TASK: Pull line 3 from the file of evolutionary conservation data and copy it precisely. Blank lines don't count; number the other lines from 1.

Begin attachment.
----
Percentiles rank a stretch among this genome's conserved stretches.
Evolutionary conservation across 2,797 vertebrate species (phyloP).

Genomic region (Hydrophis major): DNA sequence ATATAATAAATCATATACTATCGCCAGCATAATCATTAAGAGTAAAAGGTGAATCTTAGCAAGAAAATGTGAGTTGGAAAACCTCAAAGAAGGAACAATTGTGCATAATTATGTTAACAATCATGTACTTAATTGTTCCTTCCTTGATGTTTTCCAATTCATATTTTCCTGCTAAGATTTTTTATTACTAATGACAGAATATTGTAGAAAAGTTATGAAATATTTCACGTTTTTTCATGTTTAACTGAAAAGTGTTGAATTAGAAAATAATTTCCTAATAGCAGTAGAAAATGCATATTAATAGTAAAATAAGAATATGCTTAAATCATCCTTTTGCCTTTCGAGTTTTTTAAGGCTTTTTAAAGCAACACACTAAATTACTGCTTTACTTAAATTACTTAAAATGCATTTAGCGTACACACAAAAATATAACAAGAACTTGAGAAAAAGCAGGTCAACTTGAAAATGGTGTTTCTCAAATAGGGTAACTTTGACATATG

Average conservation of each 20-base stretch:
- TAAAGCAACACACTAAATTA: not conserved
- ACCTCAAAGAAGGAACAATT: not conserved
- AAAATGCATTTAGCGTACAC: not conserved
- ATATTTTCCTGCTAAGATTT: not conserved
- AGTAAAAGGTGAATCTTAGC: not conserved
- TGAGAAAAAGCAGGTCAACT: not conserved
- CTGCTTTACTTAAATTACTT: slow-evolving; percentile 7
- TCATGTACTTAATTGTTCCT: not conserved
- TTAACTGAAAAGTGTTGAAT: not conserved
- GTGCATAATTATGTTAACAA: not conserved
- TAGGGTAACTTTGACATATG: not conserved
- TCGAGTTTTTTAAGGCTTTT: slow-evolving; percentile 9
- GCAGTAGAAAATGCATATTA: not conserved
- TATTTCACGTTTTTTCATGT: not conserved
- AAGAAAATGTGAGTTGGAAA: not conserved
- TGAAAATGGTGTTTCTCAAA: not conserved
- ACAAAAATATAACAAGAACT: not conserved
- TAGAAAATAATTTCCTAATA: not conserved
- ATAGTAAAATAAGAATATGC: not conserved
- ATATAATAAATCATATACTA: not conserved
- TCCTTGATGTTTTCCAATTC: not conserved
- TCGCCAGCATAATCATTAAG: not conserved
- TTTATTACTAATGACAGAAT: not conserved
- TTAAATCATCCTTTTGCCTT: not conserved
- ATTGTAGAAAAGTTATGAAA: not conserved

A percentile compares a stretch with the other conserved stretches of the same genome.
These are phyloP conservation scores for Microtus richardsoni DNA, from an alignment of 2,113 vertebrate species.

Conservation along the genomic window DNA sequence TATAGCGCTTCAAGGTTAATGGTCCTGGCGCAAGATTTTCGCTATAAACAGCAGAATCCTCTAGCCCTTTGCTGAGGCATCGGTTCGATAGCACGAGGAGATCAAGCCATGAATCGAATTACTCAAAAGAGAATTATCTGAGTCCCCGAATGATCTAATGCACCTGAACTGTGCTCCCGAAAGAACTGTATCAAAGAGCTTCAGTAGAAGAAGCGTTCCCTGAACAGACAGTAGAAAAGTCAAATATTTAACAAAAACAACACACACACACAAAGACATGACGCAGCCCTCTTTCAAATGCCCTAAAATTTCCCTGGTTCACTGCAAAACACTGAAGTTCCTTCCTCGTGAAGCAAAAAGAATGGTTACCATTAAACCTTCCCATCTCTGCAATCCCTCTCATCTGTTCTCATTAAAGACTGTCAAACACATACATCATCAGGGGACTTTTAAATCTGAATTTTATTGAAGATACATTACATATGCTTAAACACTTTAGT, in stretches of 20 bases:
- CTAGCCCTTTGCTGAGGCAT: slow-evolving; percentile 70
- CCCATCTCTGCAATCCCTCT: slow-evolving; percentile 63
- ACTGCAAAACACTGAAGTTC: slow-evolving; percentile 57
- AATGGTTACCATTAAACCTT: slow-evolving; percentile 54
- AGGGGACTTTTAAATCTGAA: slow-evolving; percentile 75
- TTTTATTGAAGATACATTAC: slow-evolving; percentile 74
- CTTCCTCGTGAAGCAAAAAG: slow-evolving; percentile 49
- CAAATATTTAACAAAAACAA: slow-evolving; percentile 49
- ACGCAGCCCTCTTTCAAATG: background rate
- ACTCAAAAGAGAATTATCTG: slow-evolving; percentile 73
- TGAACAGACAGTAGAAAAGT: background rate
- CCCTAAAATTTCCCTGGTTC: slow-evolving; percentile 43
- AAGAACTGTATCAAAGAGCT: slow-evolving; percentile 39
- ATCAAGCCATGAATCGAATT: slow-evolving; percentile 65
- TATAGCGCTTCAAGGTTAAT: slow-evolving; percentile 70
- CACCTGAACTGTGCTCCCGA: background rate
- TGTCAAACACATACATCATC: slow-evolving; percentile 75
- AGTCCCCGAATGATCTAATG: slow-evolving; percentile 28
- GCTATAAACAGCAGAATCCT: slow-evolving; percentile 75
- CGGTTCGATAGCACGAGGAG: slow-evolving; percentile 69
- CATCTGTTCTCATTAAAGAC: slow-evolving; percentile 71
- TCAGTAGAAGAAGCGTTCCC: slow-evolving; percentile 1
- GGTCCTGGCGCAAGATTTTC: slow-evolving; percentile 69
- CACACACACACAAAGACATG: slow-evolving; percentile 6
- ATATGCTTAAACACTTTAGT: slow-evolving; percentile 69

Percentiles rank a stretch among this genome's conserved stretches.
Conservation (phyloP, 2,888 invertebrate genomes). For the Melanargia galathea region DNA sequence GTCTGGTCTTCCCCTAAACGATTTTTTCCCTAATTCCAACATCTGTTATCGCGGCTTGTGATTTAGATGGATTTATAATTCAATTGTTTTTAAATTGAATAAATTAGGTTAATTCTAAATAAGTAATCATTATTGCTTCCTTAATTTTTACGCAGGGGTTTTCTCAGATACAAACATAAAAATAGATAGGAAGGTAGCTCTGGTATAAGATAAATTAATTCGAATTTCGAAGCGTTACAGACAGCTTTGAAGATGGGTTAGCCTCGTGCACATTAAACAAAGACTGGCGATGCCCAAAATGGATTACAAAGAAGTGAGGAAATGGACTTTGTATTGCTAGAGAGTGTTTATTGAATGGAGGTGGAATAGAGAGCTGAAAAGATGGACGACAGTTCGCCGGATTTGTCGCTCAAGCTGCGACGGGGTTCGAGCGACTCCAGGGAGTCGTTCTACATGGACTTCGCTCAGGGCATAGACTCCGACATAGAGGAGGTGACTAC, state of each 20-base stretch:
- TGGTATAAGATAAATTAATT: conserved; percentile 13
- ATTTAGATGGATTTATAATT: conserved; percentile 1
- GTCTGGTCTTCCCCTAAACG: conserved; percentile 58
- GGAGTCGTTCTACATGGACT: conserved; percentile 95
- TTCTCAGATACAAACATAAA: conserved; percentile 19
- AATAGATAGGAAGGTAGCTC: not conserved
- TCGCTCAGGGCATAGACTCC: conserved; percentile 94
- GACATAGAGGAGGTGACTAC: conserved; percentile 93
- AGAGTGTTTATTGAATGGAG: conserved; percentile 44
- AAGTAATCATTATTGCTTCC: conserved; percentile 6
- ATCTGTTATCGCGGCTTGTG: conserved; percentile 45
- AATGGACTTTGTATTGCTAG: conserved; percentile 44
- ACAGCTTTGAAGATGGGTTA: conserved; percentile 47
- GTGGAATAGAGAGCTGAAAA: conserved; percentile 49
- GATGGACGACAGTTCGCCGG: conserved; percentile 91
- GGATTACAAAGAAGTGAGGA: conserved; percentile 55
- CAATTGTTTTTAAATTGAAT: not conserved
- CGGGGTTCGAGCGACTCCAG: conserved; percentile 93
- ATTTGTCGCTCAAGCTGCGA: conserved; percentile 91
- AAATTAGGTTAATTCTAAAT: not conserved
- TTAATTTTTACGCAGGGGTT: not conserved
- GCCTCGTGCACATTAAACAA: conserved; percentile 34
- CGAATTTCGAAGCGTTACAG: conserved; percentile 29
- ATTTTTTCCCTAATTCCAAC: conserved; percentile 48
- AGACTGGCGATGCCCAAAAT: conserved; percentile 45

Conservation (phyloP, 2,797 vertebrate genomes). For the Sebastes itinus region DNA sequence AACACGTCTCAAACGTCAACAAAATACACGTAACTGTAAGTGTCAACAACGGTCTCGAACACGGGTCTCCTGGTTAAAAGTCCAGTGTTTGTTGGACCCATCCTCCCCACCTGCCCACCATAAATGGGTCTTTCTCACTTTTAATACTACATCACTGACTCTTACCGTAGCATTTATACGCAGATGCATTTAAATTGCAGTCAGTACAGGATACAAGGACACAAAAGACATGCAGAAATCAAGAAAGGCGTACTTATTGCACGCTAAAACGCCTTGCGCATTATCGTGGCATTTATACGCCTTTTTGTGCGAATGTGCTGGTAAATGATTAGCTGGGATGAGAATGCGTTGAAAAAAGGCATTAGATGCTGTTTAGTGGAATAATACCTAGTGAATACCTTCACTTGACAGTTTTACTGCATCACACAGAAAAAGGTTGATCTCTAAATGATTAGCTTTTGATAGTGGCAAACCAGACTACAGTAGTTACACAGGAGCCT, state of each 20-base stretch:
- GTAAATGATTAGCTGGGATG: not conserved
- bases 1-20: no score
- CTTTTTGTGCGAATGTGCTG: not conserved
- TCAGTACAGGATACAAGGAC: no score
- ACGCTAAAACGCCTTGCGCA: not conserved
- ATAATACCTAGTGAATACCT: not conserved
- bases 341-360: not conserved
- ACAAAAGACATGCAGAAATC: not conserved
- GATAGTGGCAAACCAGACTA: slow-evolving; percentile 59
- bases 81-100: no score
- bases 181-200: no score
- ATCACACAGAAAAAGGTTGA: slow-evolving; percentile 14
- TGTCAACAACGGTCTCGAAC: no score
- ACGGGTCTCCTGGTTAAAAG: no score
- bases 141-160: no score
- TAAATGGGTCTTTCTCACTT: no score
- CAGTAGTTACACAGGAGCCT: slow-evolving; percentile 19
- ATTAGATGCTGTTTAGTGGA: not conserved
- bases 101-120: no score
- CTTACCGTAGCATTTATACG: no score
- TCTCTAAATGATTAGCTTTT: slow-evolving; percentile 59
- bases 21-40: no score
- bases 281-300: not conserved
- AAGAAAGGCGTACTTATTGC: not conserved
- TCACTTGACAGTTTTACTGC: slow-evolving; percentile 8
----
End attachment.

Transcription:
Genomic region (Hydrophis major): DNA sequence ATATAATAAATCATATACTATCGCCAGCATAATCATTAAGAGTAAAAGGTGAATCTTAGCAAGAAAATGTGAGTTGGAAAACCTCAAAGAAGGAACAATTGTGCATAATTATGTTAACAATCATGTACTTAATTGTTCCTTCCTTGATGTTTTCCAATTCATATTTTCCTGCTAAGATTTTTTATTACTAATGACAGAATATTGTAGAAAAGTTATGAAATATTTCACGTTTTTTCATGTTTAACTGAAAAGTGTTGAATTAGAAAATAATTTCCTAATAGCAGTAGAAAATGCATATTAATAGTAAAATAAGAATATGCTTAAATCATCCTTTTGCCTTTCGAGTTTTTTAAGGCTTTTTAAAGCAACACACTAAATTACTGCTTTACTTAAATTACTTAAAATGCATTTAGCGTACACACAAAAATATAACAAGAACTTGAGAAAAAGCAGGTCAACTTGAAAATGGTGTTTCTCAAATAGGGTAACTTTGACATATG